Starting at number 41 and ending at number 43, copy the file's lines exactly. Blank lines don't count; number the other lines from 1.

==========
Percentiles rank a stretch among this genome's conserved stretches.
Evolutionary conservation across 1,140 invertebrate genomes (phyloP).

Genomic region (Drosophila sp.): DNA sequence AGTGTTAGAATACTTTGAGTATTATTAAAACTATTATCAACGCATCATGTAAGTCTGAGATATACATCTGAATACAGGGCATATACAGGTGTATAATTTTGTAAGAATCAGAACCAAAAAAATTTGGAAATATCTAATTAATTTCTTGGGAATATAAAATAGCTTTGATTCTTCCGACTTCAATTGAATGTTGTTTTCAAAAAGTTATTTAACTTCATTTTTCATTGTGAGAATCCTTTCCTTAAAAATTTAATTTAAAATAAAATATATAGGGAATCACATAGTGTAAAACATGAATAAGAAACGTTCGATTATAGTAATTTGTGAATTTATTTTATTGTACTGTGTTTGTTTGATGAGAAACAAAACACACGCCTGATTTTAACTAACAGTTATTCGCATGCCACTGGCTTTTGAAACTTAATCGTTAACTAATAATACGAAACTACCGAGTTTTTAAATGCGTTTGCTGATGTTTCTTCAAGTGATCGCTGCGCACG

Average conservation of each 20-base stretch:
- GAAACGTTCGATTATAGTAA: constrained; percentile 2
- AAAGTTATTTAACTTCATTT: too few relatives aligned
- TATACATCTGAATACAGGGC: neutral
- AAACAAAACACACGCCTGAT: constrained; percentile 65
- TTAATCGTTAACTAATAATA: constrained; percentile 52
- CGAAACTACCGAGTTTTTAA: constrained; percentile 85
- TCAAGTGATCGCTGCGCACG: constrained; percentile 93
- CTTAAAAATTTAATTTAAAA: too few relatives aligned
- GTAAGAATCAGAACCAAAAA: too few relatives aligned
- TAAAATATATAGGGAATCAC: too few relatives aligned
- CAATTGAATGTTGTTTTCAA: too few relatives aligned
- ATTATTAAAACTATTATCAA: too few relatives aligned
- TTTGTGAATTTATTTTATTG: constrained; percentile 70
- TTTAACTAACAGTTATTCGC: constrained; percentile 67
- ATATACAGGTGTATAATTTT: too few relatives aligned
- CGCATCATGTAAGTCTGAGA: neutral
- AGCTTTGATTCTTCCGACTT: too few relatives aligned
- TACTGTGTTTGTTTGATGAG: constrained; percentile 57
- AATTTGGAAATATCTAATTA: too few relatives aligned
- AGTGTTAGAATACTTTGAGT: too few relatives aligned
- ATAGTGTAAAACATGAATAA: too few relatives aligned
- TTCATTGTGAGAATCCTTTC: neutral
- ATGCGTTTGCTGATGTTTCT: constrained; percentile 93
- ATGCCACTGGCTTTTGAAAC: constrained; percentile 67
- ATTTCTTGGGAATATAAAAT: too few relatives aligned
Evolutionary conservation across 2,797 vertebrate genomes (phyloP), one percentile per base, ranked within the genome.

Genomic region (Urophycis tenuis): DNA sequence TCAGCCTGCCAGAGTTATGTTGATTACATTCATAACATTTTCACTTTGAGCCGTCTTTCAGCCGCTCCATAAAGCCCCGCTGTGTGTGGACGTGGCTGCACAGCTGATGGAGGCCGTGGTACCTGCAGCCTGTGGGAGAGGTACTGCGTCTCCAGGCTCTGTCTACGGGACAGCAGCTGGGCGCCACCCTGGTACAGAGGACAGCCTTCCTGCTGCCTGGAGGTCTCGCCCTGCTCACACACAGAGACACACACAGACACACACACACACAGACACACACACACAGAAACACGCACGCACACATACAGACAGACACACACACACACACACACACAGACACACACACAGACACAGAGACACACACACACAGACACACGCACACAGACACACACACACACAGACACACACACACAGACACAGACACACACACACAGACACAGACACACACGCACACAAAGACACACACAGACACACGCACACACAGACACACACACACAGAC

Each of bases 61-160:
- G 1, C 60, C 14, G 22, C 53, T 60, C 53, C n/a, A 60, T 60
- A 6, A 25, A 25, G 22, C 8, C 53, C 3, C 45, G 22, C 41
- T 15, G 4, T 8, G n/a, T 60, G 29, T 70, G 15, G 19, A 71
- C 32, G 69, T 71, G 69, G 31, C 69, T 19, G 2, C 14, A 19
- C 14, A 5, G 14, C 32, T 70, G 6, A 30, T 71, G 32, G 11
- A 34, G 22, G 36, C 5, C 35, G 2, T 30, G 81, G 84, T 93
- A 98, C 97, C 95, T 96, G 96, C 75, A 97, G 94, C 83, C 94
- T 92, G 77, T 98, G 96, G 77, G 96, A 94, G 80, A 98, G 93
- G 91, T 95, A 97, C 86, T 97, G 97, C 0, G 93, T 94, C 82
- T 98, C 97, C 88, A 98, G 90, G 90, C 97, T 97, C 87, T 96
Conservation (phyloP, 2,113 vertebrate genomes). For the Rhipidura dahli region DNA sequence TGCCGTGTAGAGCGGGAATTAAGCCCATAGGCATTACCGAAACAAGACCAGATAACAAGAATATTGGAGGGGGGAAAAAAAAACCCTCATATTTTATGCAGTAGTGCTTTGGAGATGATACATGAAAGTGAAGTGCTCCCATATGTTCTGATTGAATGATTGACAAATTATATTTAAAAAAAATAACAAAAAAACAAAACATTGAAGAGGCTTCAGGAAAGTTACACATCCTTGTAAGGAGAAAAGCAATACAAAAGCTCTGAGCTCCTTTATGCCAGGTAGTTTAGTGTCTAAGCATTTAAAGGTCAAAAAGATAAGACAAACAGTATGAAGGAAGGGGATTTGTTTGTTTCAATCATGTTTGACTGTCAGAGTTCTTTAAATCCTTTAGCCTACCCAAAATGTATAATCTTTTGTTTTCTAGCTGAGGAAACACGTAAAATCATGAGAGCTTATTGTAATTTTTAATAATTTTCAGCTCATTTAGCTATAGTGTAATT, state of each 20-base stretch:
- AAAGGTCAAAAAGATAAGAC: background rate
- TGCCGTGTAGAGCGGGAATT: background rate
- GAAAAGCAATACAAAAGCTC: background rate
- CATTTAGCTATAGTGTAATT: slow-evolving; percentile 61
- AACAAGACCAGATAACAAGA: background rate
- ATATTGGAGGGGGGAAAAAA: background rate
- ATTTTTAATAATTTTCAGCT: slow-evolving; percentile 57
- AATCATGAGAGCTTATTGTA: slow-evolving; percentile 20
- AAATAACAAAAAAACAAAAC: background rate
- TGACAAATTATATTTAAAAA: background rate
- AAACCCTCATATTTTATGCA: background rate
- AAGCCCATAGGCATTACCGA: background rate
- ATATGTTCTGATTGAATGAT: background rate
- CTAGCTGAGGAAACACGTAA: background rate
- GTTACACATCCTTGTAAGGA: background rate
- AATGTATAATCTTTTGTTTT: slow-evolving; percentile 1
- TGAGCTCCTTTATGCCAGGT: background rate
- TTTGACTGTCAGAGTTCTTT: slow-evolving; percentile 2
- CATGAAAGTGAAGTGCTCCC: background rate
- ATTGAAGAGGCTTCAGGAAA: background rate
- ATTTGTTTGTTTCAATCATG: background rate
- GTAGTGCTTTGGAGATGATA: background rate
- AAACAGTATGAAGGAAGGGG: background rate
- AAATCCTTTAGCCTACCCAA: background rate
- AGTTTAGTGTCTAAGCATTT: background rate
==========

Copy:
- G 91, T 95, A 97, C 86, T 97, G 97, C 0, G 93, T 94, C 82
- T 98, C 97, C 88, A 98, G 90, G 90, C 97, T 97, C 87, T 96
Conservation (phyloP, 2,113 vertebrate genomes). For the Rhipidura dahli region DNA sequence TGCCGTGTAGAGCGGGAATTAAGCCCATAGGCATTACCGAAACAAGACCAGATAACAAGAATATTGGAGGGGGGAAAAAAAAACCCTCATATTTTATGCAGTAGTGCTTTGGAGATGATACATGAAAGTGAAGTGCTCCCATATGTTCTGATTGAATGATTGACAAATTATATTTAAAAAAAATAACAAAAAAACAAAACATTGAAGAGGCTTCAGGAAAGTTACACATCCTTGTAAGGAGAAAAGCAATACAAAAGCTCTGAGCTCCTTTATGCCAGGTAGTTTAGTGTCTAAGCATTTAAAGGTCAAAAAGATAAGACAAACAGTATGAAGGAAGGGGATTTGTTTGTTTCAATCATGTTTGACTGTCAGAGTTCTTTAAATCCTTTAGCCTACCCAAAATGTATAATCTTTTGTTTTCTAGCTGAGGAAACACGTAAAATCATGAGAGCTTATTGTAATTTTTAATAATTTTCAGCTCATTTAGCTATAGTGTAATT, state of each 20-base stretch: